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We are set to eliminate the need for half a million single-use plastic bottles every year as part of an initative to reduce pollution.

First launched almost two years ago, the £170,000 ‘Message in a Bottle’ project will see the removal of single-use bottles from packed lunches and from sale across our network of 150+ youth hostels. Over 100 publically accessible water fountains will also be available at some of our busiest sites.

These measures are expected to make a real difference when school trips are able to resume fully. Project funders Waitrose & Partners recently published a report on the progress we have made. This report covers five projects the supermarket company has supported through their £1m Plan Plastic fund, which orginated from the sale of 5p carrier bags.

Water refill station with taps

About the project

Each year, we included a single-use bottle of water in each of the 450,000 packed lunches given out for school trips. We sold a further 50,000 single-use bottles of water through refreshment kiosks and vending machines.

We wanted to eliminate the need for any single-use bottles by installing public water fountains at the majority of our hostels. This would reduce plastic waste and educate visitors about plastic pollution using signage at the fountains.

To date, the project has:

  • Funded the installation of 56 water fountains with nine more awaiting planning consent. A further 15 fountains are due to be installed using project underspend. When all installations are complete there will be over 100 fountains.
  • Ensured the fountains are publicly accessible and listed on the Refill app, allowing passers-by to refill and avoid single-use bottles.
  • Led to a review of the single-use plastic used elsewhere by us. Over 100,000 plastic straws and stirrers have been replaced with more environmentally friendly alternatives. We are also planning to replace single-use sauce sachets with pump dispensers.
  • Influenced the wider environmental sustainability of meal provision. We have experimented with different methods of offering packed lunches, which has reduced food waste and use of paper bags.
  • Generated annual savings of approximately £100,000 for YHA as we no longer have to purchase single-use water bottles.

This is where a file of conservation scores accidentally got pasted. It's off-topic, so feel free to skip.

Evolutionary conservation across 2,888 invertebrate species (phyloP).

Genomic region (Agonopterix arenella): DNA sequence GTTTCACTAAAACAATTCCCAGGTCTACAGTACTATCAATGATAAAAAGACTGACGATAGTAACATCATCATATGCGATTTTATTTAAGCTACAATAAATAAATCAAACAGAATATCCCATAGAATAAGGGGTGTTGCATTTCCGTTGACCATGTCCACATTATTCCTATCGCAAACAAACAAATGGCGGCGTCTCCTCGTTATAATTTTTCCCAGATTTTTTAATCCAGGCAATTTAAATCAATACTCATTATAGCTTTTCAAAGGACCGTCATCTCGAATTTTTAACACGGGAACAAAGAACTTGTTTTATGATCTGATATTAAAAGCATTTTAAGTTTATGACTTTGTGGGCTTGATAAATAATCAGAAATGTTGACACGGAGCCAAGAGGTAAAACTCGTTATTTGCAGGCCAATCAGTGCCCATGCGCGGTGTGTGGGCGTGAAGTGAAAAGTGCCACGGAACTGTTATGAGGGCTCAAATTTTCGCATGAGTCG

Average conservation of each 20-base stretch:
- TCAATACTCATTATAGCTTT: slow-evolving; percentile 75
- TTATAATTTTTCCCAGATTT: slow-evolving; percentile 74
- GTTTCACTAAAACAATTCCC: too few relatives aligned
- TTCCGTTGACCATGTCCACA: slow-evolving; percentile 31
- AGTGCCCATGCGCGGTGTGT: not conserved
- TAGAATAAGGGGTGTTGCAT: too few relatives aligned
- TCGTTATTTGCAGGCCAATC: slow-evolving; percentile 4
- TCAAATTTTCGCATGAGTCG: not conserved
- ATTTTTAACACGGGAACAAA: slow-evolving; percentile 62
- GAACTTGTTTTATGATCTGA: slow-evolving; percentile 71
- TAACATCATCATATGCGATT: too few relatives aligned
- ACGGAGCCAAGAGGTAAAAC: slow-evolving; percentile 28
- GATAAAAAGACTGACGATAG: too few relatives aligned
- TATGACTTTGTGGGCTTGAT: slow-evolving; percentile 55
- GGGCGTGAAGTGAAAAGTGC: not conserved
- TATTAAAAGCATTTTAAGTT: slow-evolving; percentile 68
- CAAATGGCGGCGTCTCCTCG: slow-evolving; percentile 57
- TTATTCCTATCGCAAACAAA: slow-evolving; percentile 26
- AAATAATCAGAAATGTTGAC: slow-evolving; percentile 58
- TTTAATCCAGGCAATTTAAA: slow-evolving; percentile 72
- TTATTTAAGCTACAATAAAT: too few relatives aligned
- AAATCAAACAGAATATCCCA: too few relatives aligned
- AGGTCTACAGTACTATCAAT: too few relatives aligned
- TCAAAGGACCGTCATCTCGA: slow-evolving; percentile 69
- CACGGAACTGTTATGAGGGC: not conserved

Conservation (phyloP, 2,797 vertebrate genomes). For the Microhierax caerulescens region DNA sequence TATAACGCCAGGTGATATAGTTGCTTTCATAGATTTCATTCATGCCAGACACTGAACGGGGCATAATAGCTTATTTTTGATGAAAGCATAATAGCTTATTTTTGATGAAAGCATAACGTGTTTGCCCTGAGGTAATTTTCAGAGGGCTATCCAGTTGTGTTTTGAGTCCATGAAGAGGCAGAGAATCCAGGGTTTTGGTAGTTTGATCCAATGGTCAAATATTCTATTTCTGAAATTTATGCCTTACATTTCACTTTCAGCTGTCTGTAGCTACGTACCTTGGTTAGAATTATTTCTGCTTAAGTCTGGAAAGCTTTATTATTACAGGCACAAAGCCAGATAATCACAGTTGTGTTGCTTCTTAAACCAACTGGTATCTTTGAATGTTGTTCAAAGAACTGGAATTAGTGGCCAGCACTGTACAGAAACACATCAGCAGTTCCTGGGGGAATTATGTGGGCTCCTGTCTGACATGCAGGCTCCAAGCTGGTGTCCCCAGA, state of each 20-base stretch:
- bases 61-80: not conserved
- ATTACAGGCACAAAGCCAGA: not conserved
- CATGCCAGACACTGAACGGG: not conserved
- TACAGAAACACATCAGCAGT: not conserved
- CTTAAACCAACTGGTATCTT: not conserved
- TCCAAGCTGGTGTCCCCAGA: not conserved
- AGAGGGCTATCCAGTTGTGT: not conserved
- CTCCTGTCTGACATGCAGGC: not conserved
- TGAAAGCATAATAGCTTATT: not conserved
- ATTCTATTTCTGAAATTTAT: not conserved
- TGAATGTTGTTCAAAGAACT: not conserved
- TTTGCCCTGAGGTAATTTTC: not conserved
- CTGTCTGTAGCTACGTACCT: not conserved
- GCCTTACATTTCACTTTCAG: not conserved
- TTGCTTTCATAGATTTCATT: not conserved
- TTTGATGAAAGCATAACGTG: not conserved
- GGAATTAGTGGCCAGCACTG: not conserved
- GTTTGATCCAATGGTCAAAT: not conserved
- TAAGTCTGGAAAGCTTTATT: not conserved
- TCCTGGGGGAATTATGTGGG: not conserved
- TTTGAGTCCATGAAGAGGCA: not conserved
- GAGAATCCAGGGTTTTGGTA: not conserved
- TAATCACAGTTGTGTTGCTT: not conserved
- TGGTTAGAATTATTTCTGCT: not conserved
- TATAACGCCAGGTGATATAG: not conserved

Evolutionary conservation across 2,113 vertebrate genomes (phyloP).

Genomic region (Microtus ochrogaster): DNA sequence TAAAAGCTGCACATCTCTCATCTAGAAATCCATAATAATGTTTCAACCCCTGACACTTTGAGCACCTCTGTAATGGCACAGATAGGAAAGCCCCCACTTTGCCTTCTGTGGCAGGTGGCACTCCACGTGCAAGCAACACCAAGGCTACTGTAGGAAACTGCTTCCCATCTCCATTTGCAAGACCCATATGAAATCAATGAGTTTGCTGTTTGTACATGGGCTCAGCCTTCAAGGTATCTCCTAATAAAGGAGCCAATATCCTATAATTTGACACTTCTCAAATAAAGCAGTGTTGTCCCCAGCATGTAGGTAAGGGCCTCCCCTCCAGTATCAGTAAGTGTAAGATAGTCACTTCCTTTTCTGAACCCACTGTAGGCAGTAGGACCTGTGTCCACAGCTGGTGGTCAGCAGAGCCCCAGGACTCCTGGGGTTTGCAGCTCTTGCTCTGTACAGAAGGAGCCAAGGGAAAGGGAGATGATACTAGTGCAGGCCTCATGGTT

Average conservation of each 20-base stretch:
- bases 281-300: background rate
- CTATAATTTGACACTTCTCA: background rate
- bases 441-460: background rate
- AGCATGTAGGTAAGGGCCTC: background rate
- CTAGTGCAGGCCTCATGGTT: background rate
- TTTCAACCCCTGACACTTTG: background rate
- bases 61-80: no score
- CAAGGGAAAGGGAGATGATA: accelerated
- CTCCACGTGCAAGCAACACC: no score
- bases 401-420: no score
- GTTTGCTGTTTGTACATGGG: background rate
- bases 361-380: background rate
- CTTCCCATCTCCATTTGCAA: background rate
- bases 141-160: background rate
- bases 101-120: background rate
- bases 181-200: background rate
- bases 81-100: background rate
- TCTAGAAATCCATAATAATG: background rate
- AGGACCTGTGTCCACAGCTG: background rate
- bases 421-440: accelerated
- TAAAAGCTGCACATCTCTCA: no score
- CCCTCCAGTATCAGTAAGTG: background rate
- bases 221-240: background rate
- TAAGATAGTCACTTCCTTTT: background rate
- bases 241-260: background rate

The water refill station was the catalyst for a display we created with children staying at the hostel. We wanted to create something which focused minds, highlighting beach waste, recycling and other environmental issues. We created the “How long till it’s gone?” whale collage made of different plastics we collected on the beach during our regular beach cleans.

Peta and Andy Nugent

Hostel Managers, YHA Boggle Hole

The impact of the pandemic on the YHA has been enormous. All school trips have been cancelled since the start of lockdown in March and visitor numbers have been decimated. Many hostels have closed and some have been repurposed to accommodate key workers and the most vulnerable in support of the national effort. The restrictions have also delayed the installation of nine water fountains.

What’s next?

YHA will install the remaining water fountains. We also plan to start delivering environmental messages to children on arrival, as soon as school trips are able to resume fully. The reduction in single-use water bottles will continue year-on-year, saving half a million bottles annually. The project will be included as a case study in YHA’s new environmental strategy, enabling other youth hostel association’s worldwide to learn from its success.

Discover where we have installed water refill stations across the YHA network.

Written by Ruby Higton

Here is Ruby and she is a digital marketer at YHA. She looks after all things social media, as well as content writing for livemore.yha.org.uk and SEO. Her favourite YHA is YHA Perranporth.

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